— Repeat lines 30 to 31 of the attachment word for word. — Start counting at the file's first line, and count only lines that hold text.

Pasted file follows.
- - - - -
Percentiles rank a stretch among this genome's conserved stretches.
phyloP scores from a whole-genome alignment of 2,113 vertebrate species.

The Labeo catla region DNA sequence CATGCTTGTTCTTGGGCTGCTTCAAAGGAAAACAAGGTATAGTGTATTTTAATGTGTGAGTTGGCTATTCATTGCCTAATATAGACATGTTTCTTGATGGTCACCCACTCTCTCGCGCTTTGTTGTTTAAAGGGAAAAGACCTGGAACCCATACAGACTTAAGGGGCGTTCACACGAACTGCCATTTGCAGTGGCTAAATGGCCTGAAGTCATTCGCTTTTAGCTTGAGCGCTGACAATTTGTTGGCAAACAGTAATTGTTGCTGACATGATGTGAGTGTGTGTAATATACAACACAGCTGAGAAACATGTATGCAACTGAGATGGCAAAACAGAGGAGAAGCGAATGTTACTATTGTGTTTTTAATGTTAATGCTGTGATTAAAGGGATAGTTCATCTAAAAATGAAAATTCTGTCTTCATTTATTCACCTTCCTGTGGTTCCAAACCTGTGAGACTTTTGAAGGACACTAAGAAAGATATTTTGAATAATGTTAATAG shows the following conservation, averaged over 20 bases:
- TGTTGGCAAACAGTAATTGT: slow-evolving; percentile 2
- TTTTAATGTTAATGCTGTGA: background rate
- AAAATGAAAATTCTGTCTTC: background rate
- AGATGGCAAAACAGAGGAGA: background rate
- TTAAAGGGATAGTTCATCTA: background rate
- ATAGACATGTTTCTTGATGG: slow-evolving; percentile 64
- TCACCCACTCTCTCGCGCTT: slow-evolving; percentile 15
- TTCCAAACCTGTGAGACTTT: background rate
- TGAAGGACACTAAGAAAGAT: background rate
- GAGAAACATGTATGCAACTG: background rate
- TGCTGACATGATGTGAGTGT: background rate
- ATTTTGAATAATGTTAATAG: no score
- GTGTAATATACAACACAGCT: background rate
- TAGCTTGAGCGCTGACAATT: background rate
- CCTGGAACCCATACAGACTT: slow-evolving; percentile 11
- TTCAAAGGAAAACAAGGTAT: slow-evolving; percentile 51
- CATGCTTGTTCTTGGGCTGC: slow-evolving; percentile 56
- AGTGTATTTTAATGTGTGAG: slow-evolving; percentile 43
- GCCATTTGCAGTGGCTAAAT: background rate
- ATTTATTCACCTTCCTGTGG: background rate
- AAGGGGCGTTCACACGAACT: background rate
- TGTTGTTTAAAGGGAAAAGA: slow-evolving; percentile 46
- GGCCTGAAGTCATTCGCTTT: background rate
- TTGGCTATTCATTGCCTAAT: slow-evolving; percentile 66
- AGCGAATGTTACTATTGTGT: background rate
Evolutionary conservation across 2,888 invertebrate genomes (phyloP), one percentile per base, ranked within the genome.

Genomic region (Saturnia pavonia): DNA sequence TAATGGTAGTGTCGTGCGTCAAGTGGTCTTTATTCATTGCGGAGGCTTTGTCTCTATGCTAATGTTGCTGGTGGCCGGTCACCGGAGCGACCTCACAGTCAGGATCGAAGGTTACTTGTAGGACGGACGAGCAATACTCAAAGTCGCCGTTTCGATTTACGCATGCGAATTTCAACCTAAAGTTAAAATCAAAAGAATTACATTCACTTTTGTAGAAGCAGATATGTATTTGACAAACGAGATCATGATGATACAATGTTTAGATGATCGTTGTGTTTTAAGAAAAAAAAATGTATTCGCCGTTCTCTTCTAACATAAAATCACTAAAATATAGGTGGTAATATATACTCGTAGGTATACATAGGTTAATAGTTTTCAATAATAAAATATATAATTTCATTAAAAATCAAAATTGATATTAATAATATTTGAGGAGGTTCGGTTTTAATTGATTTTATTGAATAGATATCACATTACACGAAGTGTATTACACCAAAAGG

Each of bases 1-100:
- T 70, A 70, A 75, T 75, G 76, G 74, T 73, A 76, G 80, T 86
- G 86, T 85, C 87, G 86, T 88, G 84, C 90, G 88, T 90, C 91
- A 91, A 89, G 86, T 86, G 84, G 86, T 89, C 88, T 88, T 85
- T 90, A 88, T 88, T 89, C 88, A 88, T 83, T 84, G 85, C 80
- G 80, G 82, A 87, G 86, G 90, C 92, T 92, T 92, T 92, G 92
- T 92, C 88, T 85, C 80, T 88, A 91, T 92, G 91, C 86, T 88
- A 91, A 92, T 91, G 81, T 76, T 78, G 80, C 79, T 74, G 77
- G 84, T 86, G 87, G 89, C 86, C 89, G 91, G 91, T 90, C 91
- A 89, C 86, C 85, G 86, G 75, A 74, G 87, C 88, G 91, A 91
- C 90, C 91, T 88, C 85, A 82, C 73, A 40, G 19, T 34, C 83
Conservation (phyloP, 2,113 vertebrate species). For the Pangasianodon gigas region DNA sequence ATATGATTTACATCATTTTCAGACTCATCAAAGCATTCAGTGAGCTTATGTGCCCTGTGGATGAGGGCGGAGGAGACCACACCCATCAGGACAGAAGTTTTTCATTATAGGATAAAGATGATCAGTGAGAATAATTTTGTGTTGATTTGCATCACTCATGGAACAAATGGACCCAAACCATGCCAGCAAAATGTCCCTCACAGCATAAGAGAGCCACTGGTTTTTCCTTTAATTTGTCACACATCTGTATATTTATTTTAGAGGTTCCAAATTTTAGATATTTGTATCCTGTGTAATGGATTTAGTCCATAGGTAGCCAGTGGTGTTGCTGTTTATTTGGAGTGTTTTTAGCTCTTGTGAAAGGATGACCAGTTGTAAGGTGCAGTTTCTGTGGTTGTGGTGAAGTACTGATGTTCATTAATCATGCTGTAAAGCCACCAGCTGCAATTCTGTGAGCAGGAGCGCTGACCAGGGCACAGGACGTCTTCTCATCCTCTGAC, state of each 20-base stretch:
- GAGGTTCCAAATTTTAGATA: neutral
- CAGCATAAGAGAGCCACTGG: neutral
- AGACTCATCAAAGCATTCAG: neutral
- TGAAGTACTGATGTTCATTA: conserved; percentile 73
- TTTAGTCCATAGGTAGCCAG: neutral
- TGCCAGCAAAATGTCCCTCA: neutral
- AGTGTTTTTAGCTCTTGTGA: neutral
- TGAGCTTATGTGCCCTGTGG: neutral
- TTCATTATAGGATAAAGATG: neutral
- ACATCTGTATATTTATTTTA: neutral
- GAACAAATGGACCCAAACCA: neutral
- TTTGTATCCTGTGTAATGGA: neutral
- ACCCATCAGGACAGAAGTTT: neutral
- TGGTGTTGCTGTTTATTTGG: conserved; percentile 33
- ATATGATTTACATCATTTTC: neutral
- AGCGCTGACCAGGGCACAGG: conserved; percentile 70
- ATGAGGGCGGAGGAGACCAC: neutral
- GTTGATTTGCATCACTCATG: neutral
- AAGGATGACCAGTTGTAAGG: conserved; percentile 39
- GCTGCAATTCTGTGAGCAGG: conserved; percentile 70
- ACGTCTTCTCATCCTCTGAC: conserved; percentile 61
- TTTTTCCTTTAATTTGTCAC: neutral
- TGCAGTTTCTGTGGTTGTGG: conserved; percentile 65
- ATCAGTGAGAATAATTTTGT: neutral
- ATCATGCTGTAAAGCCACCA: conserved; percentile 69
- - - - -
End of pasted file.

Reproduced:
Genomic region (Saturnia pavonia): DNA sequence TAATGGTAGTGTCGTGCGTCAAGTGGTCTTTATTCATTGCGGAGGCTTTGTCTCTATGCTAATGTTGCTGGTGGCCGGTCACCGGAGCGACCTCACAGTCAGGATCGAAGGTTACTTGTAGGACGGACGAGCAATACTCAAAGTCGCCGTTTCGATTTACGCATGCGAATTTCAACCTAAAGTTAAAATCAAAAGAATTACATTCACTTTTGTAGAAGCAGATATGTATTTGACAAACGAGATCATGATGATACAATGTTTAGATGATCGTTGTGTTTTAAGAAAAAAAAATGTATTCGCCGTTCTCTTCTAACATAAAATCACTAAAATATAGGTGGTAATATATACTCGTAGGTATACATAGGTTAATAGTTTTCAATAATAAAATATATAATTTCATTAAAAATCAAAATTGATATTAATAATATTTGAGGAGGTTCGGTTTTAATTGATTTTATTGAATAGATATCACATTACACGAAGTGTATTACACCAAAAGG

Each of bases 1-100: